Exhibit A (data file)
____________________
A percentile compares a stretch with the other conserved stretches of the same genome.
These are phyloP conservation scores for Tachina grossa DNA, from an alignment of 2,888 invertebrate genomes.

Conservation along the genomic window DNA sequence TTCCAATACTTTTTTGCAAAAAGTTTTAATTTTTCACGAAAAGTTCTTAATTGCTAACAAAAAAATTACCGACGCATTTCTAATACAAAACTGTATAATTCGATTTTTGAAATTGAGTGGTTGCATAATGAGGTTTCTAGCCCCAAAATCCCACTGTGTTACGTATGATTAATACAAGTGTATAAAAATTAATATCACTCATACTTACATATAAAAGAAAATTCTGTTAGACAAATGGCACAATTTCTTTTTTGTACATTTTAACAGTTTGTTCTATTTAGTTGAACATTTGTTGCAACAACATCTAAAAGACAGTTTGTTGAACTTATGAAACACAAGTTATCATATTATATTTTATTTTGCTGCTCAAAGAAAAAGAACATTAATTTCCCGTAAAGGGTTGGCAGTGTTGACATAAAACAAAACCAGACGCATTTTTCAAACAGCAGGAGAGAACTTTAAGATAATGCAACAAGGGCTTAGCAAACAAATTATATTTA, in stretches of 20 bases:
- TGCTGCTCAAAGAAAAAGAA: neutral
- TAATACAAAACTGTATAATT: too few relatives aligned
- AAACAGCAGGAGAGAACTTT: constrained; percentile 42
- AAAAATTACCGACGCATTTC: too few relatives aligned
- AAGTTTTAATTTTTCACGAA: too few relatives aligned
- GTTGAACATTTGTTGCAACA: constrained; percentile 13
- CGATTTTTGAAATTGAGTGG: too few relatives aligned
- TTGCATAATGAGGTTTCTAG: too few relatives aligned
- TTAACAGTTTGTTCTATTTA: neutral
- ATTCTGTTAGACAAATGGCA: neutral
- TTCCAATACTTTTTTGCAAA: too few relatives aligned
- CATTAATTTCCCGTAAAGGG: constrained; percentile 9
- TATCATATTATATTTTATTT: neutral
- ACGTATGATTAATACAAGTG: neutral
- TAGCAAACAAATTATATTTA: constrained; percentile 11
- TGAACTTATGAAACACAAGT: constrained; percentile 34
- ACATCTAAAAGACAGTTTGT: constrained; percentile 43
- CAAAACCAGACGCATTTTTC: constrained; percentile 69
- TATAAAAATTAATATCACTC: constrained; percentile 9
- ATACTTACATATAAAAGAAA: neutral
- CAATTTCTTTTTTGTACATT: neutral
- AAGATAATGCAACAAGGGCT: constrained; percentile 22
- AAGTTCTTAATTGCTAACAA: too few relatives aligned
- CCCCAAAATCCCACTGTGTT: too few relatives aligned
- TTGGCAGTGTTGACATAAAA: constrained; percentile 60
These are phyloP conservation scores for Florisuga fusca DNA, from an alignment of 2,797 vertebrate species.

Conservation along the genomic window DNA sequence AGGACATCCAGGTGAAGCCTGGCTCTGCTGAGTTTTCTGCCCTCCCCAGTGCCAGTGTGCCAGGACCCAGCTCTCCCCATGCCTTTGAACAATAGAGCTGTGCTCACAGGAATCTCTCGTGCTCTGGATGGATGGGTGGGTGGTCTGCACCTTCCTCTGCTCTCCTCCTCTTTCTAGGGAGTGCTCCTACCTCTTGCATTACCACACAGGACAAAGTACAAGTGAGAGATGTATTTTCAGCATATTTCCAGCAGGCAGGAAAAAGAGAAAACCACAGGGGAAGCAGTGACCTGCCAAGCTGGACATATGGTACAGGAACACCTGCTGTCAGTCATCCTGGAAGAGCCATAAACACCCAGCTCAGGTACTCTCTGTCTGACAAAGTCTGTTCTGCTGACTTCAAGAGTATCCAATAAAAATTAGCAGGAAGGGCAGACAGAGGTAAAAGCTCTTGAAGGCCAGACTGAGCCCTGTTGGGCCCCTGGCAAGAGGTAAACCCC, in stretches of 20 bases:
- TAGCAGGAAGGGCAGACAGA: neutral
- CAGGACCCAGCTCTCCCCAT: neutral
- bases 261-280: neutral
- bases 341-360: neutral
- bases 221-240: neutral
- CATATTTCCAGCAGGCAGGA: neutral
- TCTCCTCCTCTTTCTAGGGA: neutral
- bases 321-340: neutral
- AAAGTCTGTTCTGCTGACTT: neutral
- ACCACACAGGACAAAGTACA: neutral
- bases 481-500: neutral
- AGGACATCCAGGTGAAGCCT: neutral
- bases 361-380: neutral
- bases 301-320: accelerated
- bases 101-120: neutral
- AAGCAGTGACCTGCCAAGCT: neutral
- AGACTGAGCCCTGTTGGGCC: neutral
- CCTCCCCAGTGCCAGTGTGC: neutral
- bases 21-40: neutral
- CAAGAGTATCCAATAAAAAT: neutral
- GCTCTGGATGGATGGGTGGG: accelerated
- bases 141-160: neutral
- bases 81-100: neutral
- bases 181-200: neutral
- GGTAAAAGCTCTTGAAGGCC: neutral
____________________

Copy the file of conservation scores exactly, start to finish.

A percentile compares a stretch with the other conserved stretches of the same genome.
These are phyloP conservation scores for Tachina grossa DNA, from an alignment of 2,888 invertebrate genomes.

Conservation along the genomic window DNA sequence TTCCAATACTTTTTTGCAAAAAGTTTTAATTTTTCACGAAAAGTTCTTAATTGCTAACAAAAAAATTACCGACGCATTTCTAATACAAAACTGTATAATTCGATTTTTGAAATTGAGTGGTTGCATAATGAGGTTTCTAGCCCCAAAATCCCACTGTGTTACGTATGATTAATACAAGTGTATAAAAATTAATATCACTCATACTTACATATAAAAGAAAATTCTGTTAGACAAATGGCACAATTTCTTTTTTGTACATTTTAACAGTTTGTTCTATTTAGTTGAACATTTGTTGCAACAACATCTAAAAGACAGTTTGTTGAACTTATGAAACACAAGTTATCATATTATATTTTATTTTGCTGCTCAAAGAAAAAGAACATTAATTTCCCGTAAAGGGTTGGCAGTGTTGACATAAAACAAAACCAGACGCATTTTTCAAACAGCAGGAGAGAACTTTAAGATAATGCAACAAGGGCTTAGCAAACAAATTATATTTA, in stretches of 20 bases:
- TGCTGCTCAAAGAAAAAGAA: neutral
- TAATACAAAACTGTATAATT: too few relatives aligned
- AAACAGCAGGAGAGAACTTT: constrained; percentile 42
- AAAAATTACCGACGCATTTC: too few relatives aligned
- AAGTTTTAATTTTTCACGAA: too few relatives aligned
- GTTGAACATTTGTTGCAACA: constrained; percentile 13
- CGATTTTTGAAATTGAGTGG: too few relatives aligned
- TTGCATAATGAGGTTTCTAG: too few relatives aligned
- TTAACAGTTTGTTCTATTTA: neutral
- ATTCTGTTAGACAAATGGCA: neutral
- TTCCAATACTTTTTTGCAAA: too few relatives aligned
- CATTAATTTCCCGTAAAGGG: constrained; percentile 9
- TATCATATTATATTTTATTT: neutral
- ACGTATGATTAATACAAGTG: neutral
- TAGCAAACAAATTATATTTA: constrained; percentile 11
- TGAACTTATGAAACACAAGT: constrained; percentile 34
- ACATCTAAAAGACAGTTTGT: constrained; percentile 43
- CAAAACCAGACGCATTTTTC: constrained; percentile 69
- TATAAAAATTAATATCACTC: constrained; percentile 9
- ATACTTACATATAAAAGAAA: neutral
- CAATTTCTTTTTTGTACATT: neutral
- AAGATAATGCAACAAGGGCT: constrained; percentile 22
- AAGTTCTTAATTGCTAACAA: too few relatives aligned
- CCCCAAAATCCCACTGTGTT: too few relatives aligned
- TTGGCAGTGTTGACATAAAA: constrained; percentile 60
These are phyloP conservation scores for Florisuga fusca DNA, from an alignment of 2,797 vertebrate species.

Conservation along the genomic window DNA sequence AGGACATCCAGGTGAAGCCTGGCTCTGCTGAGTTTTCTGCCCTCCCCAGTGCCAGTGTGCCAGGACCCAGCTCTCCCCATGCCTTTGAACAATAGAGCTGTGCTCACAGGAATCTCTCGTGCTCTGGATGGATGGGTGGGTGGTCTGCACCTTCCTCTGCTCTCCTCCTCTTTCTAGGGAGTGCTCCTACCTCTTGCATTACCACACAGGACAAAGTACAAGTGAGAGATGTATTTTCAGCATATTTCCAGCAGGCAGGAAAAAGAGAAAACCACAGGGGAAGCAGTGACCTGCCAAGCTGGACATATGGTACAGGAACACCTGCTGTCAGTCATCCTGGAAGAGCCATAAACACCCAGCTCAGGTACTCTCTGTCTGACAAAGTCTGTTCTGCTGACTTCAAGAGTATCCAATAAAAATTAGCAGGAAGGGCAGACAGAGGTAAAAGCTCTTGAAGGCCAGACTGAGCCCTGTTGGGCCCCTGGCAAGAGGTAAACCCC, in stretches of 20 bases:
- TAGCAGGAAGGGCAGACAGA: neutral
- CAGGACCCAGCTCTCCCCAT: neutral
- bases 261-280: neutral
- bases 341-360: neutral
- bases 221-240: neutral
- CATATTTCCAGCAGGCAGGA: neutral
- TCTCCTCCTCTTTCTAGGGA: neutral
- bases 321-340: neutral
- AAAGTCTGTTCTGCTGACTT: neutral
- ACCACACAGGACAAAGTACA: neutral
- bases 481-500: neutral
- AGGACATCCAGGTGAAGCCT: neutral
- bases 361-380: neutral
- bases 301-320: accelerated
- bases 101-120: neutral
- AAGCAGTGACCTGCCAAGCT: neutral
- AGACTGAGCCCTGTTGGGCC: neutral
- CCTCCCCAGTGCCAGTGTGC: neutral
- bases 21-40: neutral
- CAAGAGTATCCAATAAAAAT: neutral
- GCTCTGGATGGATGGGTGGG: accelerated
- bases 141-160: neutral
- bases 81-100: neutral
- bases 181-200: neutral
- GGTAAAAGCTCTTGAAGGCC: neutral